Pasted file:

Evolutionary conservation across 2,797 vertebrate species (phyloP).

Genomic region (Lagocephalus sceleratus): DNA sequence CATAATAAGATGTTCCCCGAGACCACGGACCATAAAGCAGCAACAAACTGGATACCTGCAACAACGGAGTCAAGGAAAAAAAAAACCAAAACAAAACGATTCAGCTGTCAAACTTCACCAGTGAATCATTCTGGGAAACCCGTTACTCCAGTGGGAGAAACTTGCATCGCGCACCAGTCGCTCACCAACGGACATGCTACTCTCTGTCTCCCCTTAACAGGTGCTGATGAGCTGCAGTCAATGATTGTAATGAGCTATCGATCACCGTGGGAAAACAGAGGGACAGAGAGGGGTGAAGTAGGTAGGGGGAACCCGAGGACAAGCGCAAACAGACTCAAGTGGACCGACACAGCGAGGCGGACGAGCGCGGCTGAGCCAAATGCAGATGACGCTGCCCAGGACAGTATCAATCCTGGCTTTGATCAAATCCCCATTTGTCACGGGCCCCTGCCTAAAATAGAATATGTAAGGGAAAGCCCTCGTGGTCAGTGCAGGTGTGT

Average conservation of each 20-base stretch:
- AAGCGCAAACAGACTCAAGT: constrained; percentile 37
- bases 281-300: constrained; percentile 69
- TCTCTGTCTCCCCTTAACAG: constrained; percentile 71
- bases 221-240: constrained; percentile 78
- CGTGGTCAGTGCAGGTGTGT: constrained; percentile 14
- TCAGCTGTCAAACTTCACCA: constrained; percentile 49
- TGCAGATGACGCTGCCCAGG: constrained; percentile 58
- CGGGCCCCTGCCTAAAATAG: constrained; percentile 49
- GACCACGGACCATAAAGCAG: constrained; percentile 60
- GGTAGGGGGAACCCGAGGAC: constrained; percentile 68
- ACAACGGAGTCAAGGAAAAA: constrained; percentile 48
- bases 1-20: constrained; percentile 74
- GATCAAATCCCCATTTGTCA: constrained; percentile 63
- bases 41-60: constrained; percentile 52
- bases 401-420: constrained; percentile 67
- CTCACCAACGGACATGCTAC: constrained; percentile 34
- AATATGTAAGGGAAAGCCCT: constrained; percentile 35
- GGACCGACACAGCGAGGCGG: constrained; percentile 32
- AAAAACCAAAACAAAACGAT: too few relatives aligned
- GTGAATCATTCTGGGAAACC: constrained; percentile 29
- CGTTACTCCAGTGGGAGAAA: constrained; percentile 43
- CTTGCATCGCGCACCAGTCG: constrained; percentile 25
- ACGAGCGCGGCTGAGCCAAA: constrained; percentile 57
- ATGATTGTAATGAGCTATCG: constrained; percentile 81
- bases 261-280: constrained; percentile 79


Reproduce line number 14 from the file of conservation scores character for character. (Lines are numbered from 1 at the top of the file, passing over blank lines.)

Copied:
- ACAACGGAGTCAAGGAAAAA: constrained; percentile 48